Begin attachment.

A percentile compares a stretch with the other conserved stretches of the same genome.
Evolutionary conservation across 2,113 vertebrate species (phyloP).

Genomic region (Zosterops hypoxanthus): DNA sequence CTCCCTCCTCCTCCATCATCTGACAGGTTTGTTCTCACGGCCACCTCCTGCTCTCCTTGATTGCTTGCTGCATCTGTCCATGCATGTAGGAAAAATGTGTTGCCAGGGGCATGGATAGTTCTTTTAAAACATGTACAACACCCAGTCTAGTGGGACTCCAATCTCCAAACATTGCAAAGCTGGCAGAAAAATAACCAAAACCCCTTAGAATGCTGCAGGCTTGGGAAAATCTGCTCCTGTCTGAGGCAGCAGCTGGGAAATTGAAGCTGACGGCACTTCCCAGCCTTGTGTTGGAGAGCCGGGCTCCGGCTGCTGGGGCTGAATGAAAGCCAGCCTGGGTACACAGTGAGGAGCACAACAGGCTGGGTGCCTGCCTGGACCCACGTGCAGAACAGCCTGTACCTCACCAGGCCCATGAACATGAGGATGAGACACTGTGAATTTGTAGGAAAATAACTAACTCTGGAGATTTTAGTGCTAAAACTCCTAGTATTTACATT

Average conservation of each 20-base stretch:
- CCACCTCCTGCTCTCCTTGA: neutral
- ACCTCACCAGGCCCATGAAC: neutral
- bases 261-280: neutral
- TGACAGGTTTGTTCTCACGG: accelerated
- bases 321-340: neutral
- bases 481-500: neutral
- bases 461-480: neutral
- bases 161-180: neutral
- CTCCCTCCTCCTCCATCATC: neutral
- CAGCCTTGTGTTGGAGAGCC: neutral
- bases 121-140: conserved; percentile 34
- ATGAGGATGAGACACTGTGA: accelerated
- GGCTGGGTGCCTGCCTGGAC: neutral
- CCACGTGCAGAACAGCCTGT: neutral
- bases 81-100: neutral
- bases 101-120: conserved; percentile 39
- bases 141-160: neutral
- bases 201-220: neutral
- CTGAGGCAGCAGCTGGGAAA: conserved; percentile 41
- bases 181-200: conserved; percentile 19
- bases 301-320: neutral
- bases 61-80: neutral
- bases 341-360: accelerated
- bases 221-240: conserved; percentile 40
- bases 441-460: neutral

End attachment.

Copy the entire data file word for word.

A percentile compares a stretch with the other conserved stretches of the same genome.
Evolutionary conservation across 2,113 vertebrate species (phyloP).

Genomic region (Zosterops hypoxanthus): DNA sequence CTCCCTCCTCCTCCATCATCTGACAGGTTTGTTCTCACGGCCACCTCCTGCTCTCCTTGATTGCTTGCTGCATCTGTCCATGCATGTAGGAAAAATGTGTTGCCAGGGGCATGGATAGTTCTTTTAAAACATGTACAACACCCAGTCTAGTGGGACTCCAATCTCCAAACATTGCAAAGCTGGCAGAAAAATAACCAAAACCCCTTAGAATGCTGCAGGCTTGGGAAAATCTGCTCCTGTCTGAGGCAGCAGCTGGGAAATTGAAGCTGACGGCACTTCCCAGCCTTGTGTTGGAGAGCCGGGCTCCGGCTGCTGGGGCTGAATGAAAGCCAGCCTGGGTACACAGTGAGGAGCACAACAGGCTGGGTGCCTGCCTGGACCCACGTGCAGAACAGCCTGTACCTCACCAGGCCCATGAACATGAGGATGAGACACTGTGAATTTGTAGGAAAATAACTAACTCTGGAGATTTTAGTGCTAAAACTCCTAGTATTTACATT

Average conservation of each 20-base stretch:
- CCACCTCCTGCTCTCCTTGA: neutral
- ACCTCACCAGGCCCATGAAC: neutral
- bases 261-280: neutral
- TGACAGGTTTGTTCTCACGG: accelerated
- bases 321-340: neutral
- bases 481-500: neutral
- bases 461-480: neutral
- bases 161-180: neutral
- CTCCCTCCTCCTCCATCATC: neutral
- CAGCCTTGTGTTGGAGAGCC: neutral
- bases 121-140: conserved; percentile 34
- ATGAGGATGAGACACTGTGA: accelerated
- GGCTGGGTGCCTGCCTGGAC: neutral
- CCACGTGCAGAACAGCCTGT: neutral
- bases 81-100: neutral
- bases 101-120: conserved; percentile 39
- bases 141-160: neutral
- bases 201-220: neutral
- CTGAGGCAGCAGCTGGGAAA: conserved; percentile 41
- bases 181-200: conserved; percentile 19
- bases 301-320: neutral
- bases 61-80: neutral
- bases 341-360: accelerated
- bases 221-240: conserved; percentile 40
- bases 441-460: neutral